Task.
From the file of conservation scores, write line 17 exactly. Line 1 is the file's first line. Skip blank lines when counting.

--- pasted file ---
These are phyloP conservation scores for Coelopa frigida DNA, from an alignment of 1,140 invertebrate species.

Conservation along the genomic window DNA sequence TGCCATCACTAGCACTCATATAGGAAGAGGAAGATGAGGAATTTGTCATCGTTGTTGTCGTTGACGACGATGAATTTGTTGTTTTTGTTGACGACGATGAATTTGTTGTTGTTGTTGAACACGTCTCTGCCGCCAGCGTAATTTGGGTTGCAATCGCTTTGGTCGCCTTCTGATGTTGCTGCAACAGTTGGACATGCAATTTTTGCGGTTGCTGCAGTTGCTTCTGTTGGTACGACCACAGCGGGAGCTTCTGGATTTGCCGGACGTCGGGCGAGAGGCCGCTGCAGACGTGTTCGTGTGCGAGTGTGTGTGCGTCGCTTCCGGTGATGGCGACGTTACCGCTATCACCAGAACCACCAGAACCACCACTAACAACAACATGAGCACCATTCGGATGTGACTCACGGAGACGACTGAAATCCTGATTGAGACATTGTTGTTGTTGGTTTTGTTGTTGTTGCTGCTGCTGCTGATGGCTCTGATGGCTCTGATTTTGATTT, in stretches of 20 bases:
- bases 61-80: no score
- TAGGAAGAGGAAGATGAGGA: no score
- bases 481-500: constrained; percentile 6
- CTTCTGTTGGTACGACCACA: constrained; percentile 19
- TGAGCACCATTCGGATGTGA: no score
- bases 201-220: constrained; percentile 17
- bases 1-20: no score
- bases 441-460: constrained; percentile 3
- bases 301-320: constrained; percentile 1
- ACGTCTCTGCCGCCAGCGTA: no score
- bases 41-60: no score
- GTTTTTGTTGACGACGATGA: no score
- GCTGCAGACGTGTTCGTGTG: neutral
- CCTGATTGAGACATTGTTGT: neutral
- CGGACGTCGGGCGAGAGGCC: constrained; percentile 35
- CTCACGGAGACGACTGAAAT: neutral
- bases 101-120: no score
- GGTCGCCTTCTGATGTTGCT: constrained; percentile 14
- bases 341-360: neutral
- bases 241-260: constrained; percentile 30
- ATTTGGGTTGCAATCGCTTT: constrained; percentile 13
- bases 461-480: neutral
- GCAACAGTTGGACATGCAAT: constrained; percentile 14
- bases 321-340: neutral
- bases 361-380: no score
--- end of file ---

- CGGACGTCGGGCGAGAGGCC: constrained; percentile 35